Oral delivery of Lactococcus lactis that secretes bioactive heme oxygenase-1 alleviates development of acute colitis in mice

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Abstract

Background: Mucosal delivery of therapeutic proteins using genetically modified strains of lactic acid bacteria (gmLAB) is being investigated as a new therapeutic strategy. Methods: We developed a strain of gmLAB, Lactococcus lactis NZ9000 (NZ-HO), which secretes the anti-inflammatory molecule recombinant mouse heme oxygenase-1 (rmHO-1). The effects of short-term continuous oral dosing with NZ-HO were evaluated in mice with dextran sulfate sodium (DSS)-induced acute colitis as a model of inflammatory bowel diseases (IBD). Results: We identified the secretion of rmHO-1 by NZ-HO. rmHO-1 was biologically active as determined with spectroscopy. Viable NZ-HO was directly delivered to the colon via oral administration, and rmHO-1 was secreted onto the colonic mucosa in mice. Acute colitis in mice was induced by free drinking of 3% DSS in water and was accompanied by an increase in the disease activity index score and histopathological changes. Daily oral administration of NZ-HO significantly improved these colitis-associated symptoms. In addition, NZ-HO significantly increased production of the anti-inflammatory cytokine interleukin (IL)-10 and decreased the expression of pro-inflammatory cytokines such as IL-1α and IL-6 in the colon compared to a vector control strain. Conclusions: Oral administration of NZ-HO alleviates DSS-induced acute colitis in mice. Our results suggest that NZ-HO may be a useful mucosal therapeutic agent for treating IBD.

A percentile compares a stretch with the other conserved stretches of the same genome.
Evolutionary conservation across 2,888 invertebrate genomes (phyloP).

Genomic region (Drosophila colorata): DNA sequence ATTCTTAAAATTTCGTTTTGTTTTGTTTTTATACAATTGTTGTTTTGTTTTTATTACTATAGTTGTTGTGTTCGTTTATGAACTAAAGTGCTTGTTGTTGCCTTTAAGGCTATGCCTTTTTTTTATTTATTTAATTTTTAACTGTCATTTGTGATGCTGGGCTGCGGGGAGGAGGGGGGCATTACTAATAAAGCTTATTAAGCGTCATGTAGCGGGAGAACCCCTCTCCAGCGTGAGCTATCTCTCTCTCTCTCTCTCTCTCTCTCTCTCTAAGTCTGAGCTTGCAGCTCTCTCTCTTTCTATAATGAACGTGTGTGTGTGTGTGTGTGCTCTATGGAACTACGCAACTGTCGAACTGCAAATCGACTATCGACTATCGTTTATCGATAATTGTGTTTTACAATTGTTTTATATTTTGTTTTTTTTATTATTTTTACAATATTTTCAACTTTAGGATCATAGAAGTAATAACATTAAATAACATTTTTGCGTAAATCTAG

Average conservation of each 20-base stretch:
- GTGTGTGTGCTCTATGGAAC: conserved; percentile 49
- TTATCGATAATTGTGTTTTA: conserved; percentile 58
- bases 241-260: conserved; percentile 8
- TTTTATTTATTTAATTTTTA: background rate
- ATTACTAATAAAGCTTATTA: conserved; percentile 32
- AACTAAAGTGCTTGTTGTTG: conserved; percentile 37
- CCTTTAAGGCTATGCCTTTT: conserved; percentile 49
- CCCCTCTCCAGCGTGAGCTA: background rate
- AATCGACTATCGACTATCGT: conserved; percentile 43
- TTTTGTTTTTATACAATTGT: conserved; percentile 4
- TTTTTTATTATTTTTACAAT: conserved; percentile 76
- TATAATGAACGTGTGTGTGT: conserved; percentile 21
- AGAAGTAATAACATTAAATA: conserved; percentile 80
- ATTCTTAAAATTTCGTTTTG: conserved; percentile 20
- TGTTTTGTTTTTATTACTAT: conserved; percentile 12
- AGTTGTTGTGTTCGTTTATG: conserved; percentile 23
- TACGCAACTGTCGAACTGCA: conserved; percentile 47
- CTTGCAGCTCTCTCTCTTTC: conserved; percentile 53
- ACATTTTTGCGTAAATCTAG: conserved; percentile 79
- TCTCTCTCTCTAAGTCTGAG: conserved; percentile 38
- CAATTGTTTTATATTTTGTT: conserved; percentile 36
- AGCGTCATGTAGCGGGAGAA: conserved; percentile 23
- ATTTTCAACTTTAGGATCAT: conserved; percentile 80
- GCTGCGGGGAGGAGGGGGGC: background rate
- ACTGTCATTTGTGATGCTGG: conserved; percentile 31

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Shigemori, S., Watanabe, T., Kudoh, K., Ihara, M., Nigar, S., Yamamoto, Y., … Shimosato, T. (2015). Oral delivery of Lactococcus lactis that secretes bioactive heme oxygenase-1 alleviates development of acute colitis in mice. Microbial Cell Factories, 14(1). https://doi.org/10.1186/s12934-015-0378-2

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